http.Error(w, "state did not match", http.StatusBadRequest)
			log.Errorf("Request state '%s' did not match any state '%s'!\n", r.URL.Query().Get("state"), state)
			return
		}

		oauth2Token, err := oauth2Config.Exchange(ctx, r.URL.Query().Get("code"))
		if err != nil {
			http.Error(w, "Failed to exchange token: "+err.Error(), http.StatusInternalServerError)
			log.Errorf("Failed to exchange token! %s\n", err)
			return
		}
		rawIDToken, ok := oauth2Token.Extra("id_token").(string)
		if !ok {
			http.Error(w, "No id_token field in oauth2 token.", http.StatusInternalServerError)
			log.Errorf("No id_token field in oauth2 token!\n")
			return
		}
		_, err := verifier.Verify(ctx, rawIDToken)
		if err != nil {
			http.Error(w, "Failed to verify ID Token: "+err.Error(), http.StatusInternalServerError)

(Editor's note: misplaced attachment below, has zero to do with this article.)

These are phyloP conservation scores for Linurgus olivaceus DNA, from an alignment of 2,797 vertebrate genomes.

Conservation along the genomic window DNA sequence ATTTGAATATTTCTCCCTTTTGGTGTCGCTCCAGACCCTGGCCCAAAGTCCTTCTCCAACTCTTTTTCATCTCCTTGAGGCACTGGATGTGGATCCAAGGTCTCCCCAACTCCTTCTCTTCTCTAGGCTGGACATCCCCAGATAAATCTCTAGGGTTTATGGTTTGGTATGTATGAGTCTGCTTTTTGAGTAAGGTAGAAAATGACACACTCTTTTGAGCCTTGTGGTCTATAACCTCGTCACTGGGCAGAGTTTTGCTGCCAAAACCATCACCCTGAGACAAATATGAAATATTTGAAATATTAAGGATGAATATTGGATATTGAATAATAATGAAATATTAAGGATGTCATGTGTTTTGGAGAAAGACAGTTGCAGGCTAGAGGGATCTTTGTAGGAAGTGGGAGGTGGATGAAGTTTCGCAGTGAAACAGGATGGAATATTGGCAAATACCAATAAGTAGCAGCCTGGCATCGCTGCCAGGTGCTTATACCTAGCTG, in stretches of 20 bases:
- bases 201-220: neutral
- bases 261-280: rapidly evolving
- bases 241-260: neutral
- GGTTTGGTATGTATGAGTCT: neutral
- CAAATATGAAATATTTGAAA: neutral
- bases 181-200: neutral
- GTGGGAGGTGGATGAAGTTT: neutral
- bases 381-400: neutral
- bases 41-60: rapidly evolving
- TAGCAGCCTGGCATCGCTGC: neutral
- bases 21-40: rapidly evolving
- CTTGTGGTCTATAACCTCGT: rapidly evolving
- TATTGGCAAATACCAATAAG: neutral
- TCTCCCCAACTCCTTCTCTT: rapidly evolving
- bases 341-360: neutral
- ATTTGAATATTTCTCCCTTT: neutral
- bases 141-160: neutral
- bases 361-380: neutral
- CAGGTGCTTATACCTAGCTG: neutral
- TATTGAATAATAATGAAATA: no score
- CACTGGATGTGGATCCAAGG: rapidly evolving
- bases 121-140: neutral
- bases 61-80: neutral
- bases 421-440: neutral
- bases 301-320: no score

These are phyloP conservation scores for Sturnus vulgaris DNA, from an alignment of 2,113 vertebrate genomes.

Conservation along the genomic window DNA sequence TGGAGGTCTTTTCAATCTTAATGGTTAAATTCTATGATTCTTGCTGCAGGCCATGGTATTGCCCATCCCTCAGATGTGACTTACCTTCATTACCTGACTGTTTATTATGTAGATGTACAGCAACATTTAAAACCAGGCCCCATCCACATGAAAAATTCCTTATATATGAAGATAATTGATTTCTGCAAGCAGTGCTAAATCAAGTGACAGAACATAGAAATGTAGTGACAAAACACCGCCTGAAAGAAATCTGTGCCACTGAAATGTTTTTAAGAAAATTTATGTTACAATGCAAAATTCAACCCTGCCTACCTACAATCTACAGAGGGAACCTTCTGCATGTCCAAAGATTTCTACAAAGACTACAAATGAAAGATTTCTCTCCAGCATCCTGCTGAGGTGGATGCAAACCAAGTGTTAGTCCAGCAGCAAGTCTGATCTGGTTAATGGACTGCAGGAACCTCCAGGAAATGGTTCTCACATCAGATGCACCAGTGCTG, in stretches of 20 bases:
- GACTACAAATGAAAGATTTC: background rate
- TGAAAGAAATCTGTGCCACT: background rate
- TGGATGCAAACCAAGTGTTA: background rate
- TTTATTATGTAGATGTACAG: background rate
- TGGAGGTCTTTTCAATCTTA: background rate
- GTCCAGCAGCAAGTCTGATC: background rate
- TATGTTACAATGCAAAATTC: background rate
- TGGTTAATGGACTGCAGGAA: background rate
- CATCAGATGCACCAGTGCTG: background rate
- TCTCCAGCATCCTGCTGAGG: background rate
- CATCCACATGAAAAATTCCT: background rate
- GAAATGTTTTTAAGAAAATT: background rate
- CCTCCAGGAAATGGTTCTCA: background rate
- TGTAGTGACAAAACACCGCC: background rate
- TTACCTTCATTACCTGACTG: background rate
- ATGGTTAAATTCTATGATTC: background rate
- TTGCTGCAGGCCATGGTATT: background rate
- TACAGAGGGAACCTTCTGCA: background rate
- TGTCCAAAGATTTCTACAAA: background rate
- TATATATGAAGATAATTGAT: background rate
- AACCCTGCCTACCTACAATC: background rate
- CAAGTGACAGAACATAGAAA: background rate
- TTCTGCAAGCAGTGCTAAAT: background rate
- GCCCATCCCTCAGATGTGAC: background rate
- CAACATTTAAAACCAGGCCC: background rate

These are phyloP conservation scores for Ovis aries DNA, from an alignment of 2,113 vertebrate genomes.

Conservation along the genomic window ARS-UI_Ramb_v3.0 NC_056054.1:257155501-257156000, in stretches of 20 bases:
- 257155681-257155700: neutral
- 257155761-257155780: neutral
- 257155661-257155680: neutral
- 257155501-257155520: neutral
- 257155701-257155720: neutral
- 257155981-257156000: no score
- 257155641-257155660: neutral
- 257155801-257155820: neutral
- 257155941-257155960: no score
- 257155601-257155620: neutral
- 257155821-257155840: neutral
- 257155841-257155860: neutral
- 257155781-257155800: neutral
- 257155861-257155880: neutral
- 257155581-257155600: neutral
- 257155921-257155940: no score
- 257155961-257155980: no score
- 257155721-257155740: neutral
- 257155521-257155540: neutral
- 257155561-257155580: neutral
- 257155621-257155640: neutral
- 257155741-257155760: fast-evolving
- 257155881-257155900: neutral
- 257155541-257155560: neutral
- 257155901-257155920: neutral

log.Errorf("Failed to verify ID token! %s\n", err)
			return
		}

		w.Header().Add("Content-Type", "text/plain")
		w.Write([]byte(rawIDToken))
	})
}

The first handler I called requestToken as the user requests a new token this way. It’s very simply just a redirect with a HTTP status 302 “Found” to our OIDC provider. The URL we’re redirecting to is generated with config.AuthCodeURL(state). This uses the Config struct method AuthCodeURL() from the oauth2 library. We pass a string to this function that is used as the state parameter. This should be a unique string hash for every new request to an OAuht2 server. The server will send the state back when calling the callback endpoint of our client, where we can verify it’s integrity. This is used to mitigate some forms of CSRF attacks (cross-site request forgery). We will use a static value as state parameter for the sake of simplicity. In an upcoming article I will speak more about how we can use a local cache to store a state for later verification. More on the state parameter and the Oauth2 standard can be found here.